; please refer to the canonical source document if possible.]

The Role of Architectural Forms in XML/EDI Applications

Martin Bryan, The SGML Centre

This paper suggests how some of the Architectural Form Definition Requirements expressed in Annex A: SGML Extended Facilities of ISO/IEC 10744:1997 could be used to simplify the creation and management of XML document type definitions (DTDs) that are designed to be used for business-to-business electronic data interchange (EDI).

Background to architectural forms

Architectural forms (AFs) were introduced to SGML in 1997 to allow the development of meta-DTDs that could be used to create classes of elements which could share common processing characteristics. There are four basic types of AFs:

  1. Element type architecutural forms, which define a meta-model for a particular class of elements.
  2. Attribute type architectural forms, which can be used to assign process control attributes to specific types of elements.
  3. Notation type attributes, used to identify notation processors that understand how to handle specific meta-data classes.
  4. Data attribute type architectural forms, which can be used to assign processing control attributes to notation processors.

Note: As data attributes were not included in the set of SGML features selected for the Extensible Markup Language (XML) it is not possible to use all the features of SGML architectural forms within an XML application.

The formal definition of SGML Architectural Forms (AFs) is based on the use of an identifying processinng instructrion at the start of the document prolog and the use of notation declarations that identify each architecture. Architecture support declarations are based on the use of data attributes associated with individual notations, but as noted above this functionality cannot be used in an XML environment.

The processing instruction that identifies the use of SGML AFs has the form:

  <?ISO10744 ArcBase AF1 AF2 AF3>

Notations designed to be used to manage architectures can be identified by the presence of the keyword AFDR in the public identifier of the notation. For example:

  <!NOTATION AF1 PUBLIC "-// AFDR New AF Processor//EN">

Note: The full AFDR specification provides a set of data attributes that can be used to manage many aspects of AF processing, including methods for avoiding name clashes between architectures. As these facilities cannot be used in an XML environment they are not described here.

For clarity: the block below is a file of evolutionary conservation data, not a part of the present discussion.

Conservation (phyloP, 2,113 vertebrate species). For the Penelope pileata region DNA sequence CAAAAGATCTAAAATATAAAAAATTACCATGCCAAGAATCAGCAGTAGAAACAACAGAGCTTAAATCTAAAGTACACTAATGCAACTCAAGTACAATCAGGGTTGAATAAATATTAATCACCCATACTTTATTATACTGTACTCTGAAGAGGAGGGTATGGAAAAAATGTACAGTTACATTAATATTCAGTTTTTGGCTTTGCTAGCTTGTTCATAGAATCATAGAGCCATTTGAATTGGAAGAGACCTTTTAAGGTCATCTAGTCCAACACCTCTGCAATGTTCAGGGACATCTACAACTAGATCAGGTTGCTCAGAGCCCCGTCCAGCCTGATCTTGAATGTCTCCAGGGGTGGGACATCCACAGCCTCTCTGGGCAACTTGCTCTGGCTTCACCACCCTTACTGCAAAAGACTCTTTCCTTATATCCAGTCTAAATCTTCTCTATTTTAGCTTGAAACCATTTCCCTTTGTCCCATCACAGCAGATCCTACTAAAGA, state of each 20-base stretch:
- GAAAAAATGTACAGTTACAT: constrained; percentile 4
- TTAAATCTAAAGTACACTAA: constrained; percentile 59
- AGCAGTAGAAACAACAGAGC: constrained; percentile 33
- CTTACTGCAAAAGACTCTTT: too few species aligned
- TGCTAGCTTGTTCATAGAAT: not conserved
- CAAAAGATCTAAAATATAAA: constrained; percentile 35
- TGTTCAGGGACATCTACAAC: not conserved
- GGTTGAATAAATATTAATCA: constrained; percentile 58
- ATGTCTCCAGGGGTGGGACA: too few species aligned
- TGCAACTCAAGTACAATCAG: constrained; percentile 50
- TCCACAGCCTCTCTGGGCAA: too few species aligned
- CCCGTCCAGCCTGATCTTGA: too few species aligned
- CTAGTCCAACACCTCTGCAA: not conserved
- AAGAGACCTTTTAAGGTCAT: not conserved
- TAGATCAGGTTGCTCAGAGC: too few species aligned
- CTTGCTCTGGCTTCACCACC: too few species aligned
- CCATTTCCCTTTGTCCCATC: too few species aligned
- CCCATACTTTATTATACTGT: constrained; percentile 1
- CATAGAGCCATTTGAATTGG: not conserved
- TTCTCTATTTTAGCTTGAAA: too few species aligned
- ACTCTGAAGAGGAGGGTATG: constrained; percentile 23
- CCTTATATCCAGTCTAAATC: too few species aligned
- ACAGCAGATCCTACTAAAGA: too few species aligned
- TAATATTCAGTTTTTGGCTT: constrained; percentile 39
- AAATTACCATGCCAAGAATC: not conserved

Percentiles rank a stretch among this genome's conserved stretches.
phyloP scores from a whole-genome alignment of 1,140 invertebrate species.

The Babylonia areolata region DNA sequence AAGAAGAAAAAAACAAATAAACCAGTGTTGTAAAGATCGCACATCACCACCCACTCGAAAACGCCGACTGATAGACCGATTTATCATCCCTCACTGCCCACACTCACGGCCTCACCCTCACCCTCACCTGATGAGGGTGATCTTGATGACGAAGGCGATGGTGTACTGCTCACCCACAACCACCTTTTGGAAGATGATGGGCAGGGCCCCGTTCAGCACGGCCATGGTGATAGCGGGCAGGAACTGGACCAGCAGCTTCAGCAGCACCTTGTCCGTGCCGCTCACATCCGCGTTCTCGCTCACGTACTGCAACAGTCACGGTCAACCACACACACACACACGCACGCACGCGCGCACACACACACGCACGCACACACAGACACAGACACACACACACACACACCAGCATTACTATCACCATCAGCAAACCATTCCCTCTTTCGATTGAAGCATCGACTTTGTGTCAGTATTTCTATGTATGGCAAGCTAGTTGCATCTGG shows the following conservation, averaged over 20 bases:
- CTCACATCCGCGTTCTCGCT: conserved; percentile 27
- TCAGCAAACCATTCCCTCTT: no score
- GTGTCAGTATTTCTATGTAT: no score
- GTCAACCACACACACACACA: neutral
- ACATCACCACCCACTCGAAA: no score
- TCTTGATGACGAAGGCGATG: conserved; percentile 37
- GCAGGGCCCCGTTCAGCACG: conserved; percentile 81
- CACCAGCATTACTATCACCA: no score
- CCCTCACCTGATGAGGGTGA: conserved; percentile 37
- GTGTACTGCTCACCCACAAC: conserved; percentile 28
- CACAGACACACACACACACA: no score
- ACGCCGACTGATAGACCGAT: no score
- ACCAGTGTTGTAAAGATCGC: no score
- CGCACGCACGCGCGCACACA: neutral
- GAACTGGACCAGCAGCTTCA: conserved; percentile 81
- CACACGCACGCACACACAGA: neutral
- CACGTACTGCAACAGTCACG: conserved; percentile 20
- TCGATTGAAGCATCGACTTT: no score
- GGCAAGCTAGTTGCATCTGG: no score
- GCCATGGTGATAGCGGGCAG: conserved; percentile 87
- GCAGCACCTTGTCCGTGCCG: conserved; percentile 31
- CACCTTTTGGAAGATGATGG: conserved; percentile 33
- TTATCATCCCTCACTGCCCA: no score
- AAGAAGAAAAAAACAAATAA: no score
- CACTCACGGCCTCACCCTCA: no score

The role of namespaces to identify XML-based architectural forms

The XML Namespaces extension to XML provides XML-based implementations with a simpler mechanism for identifying the use of architectural forms that was not available to the designers of the SGML AFDR extensions.

Note: As a large number of applications of XML are now based on the use of namespaces it is expected that most XML tools will support namespaces.

An XML namespace declaration uses a reserved attribute to associate a name qualifier with a particular Internet URL. This URL identifies where the user should go to find rules for processing information identified as belonging to the namespace. For example, to associate the namespace MTB with this document you would add the following attribute definition to DTDs based on rules specified in this document:

  <!ATTLIST doctype-x xmlns:MTB CDATA #FIXED "">

Namespaces can be used to qualify both element and attribute names. They can, therefore, be used to create sets of XML elements and attributes that correspond to a particular notation, without requiring a separate notation declaration for the AF, or the use of a special processing instruction that would only have meaning to XML tools that have been extended to use the SGML Extended Facilities options.

The role of attribute type architectural forms

By assigning a namespace qualifier to one or more of the attributes in an XML DTD you can indicate that these attributes are to be processed applying rules specified in a separate document. These rules can be used by multiple DTDs, and can be associated with specific processes that can be accessed through the xsl:import option of the Extensible Stylesheet Language (XSL).

The following example shows how the rules specified in the ISO Basic Semantics Register can be associated with an XML message that contains a SIMPL-EDI order:

  <!ELEMENT Order (MessageID, Date+, RefersTo*,
                           Buyer, Supplier, OtherParty+, Item+) >
  <!ATTLIST Order
            xmlns:EDIFACT        CDATA   #FIXED   ""
            xmlns:BSR            CDATA   #FIXED   ""
            EDIFACT:Name         CDATA   #FIXED   "UNH"
            BSR:Name             CDATA   #FIXED   "DocumentType Concept=828"
            BSR:Attributes       CDATA   #FIXED   "SequenceNo  Document.Identifier BSU2140
                                                   UN-ID       DocumentType.Version BSU1234"
            SequenceNo           CDATA   #IMPLIED
            UN-ID                CDATA   #FIXED   "ORDERS:D:96A:UN:SIMP01">

As this Order is the outermost element of this DTD two namespaces are defined at the start of the attribute list. The first indicates that elements or attributes whose name is qualified by EDIFACT: are to follow the rules laid down in the UN Trade Data Interchange Directory. The second indicates that elements and attributes whose names are qualified by BSR: conform to the rule specified in the ISO Basic Semantics Register (BSR).

The referenced ISO BSR doument will have defined two attributes that make up the BSR architectural form:

Using these two attributes application designers can develop tools that can, for example:

Note that the role of these two architectural form attributes is to decouple the laconic local naming conventions used within this targetted DTD from the more verbose standardized naming conventions that need to be used to uniquely identify the constructs in the wider ranging general-purpose register.